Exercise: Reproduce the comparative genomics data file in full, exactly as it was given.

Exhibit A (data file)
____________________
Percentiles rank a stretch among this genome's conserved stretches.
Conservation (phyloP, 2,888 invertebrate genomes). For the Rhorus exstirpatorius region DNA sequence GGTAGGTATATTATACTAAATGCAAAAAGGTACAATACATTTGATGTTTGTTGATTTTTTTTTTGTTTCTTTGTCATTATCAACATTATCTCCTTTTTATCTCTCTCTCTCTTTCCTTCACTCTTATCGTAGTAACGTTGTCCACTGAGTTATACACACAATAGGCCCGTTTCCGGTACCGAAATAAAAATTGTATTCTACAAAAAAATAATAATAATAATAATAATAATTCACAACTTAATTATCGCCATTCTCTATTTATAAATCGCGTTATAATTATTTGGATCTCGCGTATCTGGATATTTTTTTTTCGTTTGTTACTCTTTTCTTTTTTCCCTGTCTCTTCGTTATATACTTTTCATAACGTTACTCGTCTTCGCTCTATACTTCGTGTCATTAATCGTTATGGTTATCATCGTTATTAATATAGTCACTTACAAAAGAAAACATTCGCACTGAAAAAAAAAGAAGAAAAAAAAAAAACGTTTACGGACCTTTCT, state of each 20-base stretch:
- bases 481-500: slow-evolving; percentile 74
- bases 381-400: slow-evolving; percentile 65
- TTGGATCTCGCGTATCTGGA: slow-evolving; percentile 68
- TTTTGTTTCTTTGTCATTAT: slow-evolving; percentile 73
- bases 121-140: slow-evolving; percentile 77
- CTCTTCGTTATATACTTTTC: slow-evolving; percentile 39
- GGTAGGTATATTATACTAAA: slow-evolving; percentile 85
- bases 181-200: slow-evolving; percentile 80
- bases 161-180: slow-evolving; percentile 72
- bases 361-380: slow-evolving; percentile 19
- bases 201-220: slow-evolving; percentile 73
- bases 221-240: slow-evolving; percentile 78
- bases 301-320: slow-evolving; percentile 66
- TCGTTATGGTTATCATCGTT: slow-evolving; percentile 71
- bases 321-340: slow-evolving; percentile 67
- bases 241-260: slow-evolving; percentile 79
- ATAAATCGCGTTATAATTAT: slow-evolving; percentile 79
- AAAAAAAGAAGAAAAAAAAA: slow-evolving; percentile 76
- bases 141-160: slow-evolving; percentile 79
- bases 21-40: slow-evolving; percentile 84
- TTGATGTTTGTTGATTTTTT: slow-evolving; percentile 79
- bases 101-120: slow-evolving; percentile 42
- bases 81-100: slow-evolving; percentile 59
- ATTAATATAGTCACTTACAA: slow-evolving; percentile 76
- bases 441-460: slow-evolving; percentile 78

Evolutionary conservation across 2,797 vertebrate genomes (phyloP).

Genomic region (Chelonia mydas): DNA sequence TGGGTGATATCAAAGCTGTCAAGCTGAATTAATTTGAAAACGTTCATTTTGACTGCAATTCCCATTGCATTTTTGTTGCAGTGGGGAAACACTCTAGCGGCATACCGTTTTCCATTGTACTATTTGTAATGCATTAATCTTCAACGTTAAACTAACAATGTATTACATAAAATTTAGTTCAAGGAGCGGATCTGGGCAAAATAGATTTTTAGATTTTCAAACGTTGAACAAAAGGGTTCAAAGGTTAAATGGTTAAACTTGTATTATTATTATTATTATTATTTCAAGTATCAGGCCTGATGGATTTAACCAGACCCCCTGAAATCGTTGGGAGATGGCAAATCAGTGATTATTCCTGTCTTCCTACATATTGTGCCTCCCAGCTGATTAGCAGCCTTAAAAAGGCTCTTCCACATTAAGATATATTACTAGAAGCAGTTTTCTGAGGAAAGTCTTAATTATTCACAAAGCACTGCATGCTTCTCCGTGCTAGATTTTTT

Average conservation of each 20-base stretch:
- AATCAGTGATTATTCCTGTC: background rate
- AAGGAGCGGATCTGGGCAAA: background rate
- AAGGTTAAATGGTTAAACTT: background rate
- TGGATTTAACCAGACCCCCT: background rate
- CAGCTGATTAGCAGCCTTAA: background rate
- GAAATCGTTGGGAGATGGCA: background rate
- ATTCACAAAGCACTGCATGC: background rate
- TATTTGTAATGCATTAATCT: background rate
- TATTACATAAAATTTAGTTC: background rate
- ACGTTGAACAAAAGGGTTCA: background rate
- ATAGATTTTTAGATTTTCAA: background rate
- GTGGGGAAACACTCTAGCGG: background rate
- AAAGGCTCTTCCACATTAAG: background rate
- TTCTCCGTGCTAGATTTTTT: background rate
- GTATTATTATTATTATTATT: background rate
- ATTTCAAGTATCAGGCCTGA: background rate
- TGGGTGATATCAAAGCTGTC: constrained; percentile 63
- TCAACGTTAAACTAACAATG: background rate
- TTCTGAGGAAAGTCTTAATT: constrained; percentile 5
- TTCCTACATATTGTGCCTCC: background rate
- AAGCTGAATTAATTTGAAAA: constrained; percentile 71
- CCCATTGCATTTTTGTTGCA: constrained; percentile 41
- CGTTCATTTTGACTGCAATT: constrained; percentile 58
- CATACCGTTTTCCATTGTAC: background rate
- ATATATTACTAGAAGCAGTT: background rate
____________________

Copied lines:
Percentiles rank a stretch among this genome's conserved stretches.
Conservation (phyloP, 2,888 invertebrate genomes). For the Rhorus exstirpatorius region DNA sequence GGTAGGTATATTATACTAAATGCAAAAAGGTACAATACATTTGATGTTTGTTGATTTTTTTTTTGTTTCTTTGTCATTATCAACATTATCTCCTTTTTATCTCTCTCTCTCTTTCCTTCACTCTTATCGTAGTAACGTTGTCCACTGAGTTATACACACAATAGGCCCGTTTCCGGTACCGAAATAAAAATTGTATTCTACAAAAAAATAATAATAATAATAATAATAATTCACAACTTAATTATCGCCATTCTCTATTTATAAATCGCGTTATAATTATTTGGATCTCGCGTATCTGGATATTTTTTTTTCGTTTGTTACTCTTTTCTTTTTTCCCTGTCTCTTCGTTATATACTTTTCATAACGTTACTCGTCTTCGCTCTATACTTCGTGTCATTAATCGTTATGGTTATCATCGTTATTAATATAGTCACTTACAAAAGAAAACATTCGCACTGAAAAAAAAAGAAGAAAAAAAAAAAACGTTTACGGACCTTTCT, state of each 20-base stretch:
- bases 481-500: slow-evolving; percentile 74
- bases 381-400: slow-evolving; percentile 65
- TTGGATCTCGCGTATCTGGA: slow-evolving; percentile 68
- TTTTGTTTCTTTGTCATTAT: slow-evolving; percentile 73
- bases 121-140: slow-evolving; percentile 77
- CTCTTCGTTATATACTTTTC: slow-evolving; percentile 39
- GGTAGGTATATTATACTAAA: slow-evolving; percentile 85
- bases 181-200: slow-evolving; percentile 80
- bases 161-180: slow-evolving; percentile 72
- bases 361-380: slow-evolving; percentile 19
- bases 201-220: slow-evolving; percentile 73
- bases 221-240: slow-evolving; percentile 78
- bases 301-320: slow-evolving; percentile 66
- TCGTTATGGTTATCATCGTT: slow-evolving; percentile 71
- bases 321-340: slow-evolving; percentile 67
- bases 241-260: slow-evolving; percentile 79
- ATAAATCGCGTTATAATTAT: slow-evolving; percentile 79
- AAAAAAAGAAGAAAAAAAAA: slow-evolving; percentile 76
- bases 141-160: slow-evolving; percentile 79
- bases 21-40: slow-evolving; percentile 84
- TTGATGTTTGTTGATTTTTT: slow-evolving; percentile 79
- bases 101-120: slow-evolving; percentile 42
- bases 81-100: slow-evolving; percentile 59
- ATTAATATAGTCACTTACAA: slow-evolving; percentile 76
- bases 441-460: slow-evolving; percentile 78

Evolutionary conservation across 2,797 vertebrate genomes (phyloP).

Genomic region (Chelonia mydas): DNA sequence TGGGTGATATCAAAGCTGTCAAGCTGAATTAATTTGAAAACGTTCATTTTGACTGCAATTCCCATTGCATTTTTGTTGCAGTGGGGAAACACTCTAGCGGCATACCGTTTTCCATTGTACTATTTGTAATGCATTAATCTTCAACGTTAAACTAACAATGTATTACATAAAATTTAGTTCAAGGAGCGGATCTGGGCAAAATAGATTTTTAGATTTTCAAACGTTGAACAAAAGGGTTCAAAGGTTAAATGGTTAAACTTGTATTATTATTATTATTATTATTTCAAGTATCAGGCCTGATGGATTTAACCAGACCCCCTGAAATCGTTGGGAGATGGCAAATCAGTGATTATTCCTGTCTTCCTACATATTGTGCCTCCCAGCTGATTAGCAGCCTTAAAAAGGCTCTTCCACATTAAGATATATTACTAGAAGCAGTTTTCTGAGGAAAGTCTTAATTATTCACAAAGCACTGCATGCTTCTCCGTGCTAGATTTTTT

Average conservation of each 20-base stretch:
- AATCAGTGATTATTCCTGTC: background rate
- AAGGAGCGGATCTGGGCAAA: background rate
- AAGGTTAAATGGTTAAACTT: background rate
- TGGATTTAACCAGACCCCCT: background rate
- CAGCTGATTAGCAGCCTTAA: background rate
- GAAATCGTTGGGAGATGGCA: background rate
- ATTCACAAAGCACTGCATGC: background rate
- TATTTGTAATGCATTAATCT: background rate
- TATTACATAAAATTTAGTTC: background rate
- ACGTTGAACAAAAGGGTTCA: background rate
- ATAGATTTTTAGATTTTCAA: background rate
- GTGGGGAAACACTCTAGCGG: background rate
- AAAGGCTCTTCCACATTAAG: background rate
- TTCTCCGTGCTAGATTTTTT: background rate
- GTATTATTATTATTATTATT: background rate
- ATTTCAAGTATCAGGCCTGA: background rate
- TGGGTGATATCAAAGCTGTC: constrained; percentile 63
- TCAACGTTAAACTAACAATG: background rate
- TTCTGAGGAAAGTCTTAATT: constrained; percentile 5
- TTCCTACATATTGTGCCTCC: background rate
- AAGCTGAATTAATTTGAAAA: constrained; percentile 71
- CCCATTGCATTTTTGTTGCA: constrained; percentile 41
- CGTTCATTTTGACTGCAATT: constrained; percentile 58
- CATACCGTTTTCCATTGTAC: background rate
- ATATATTACTAGAAGCAGTT: background rate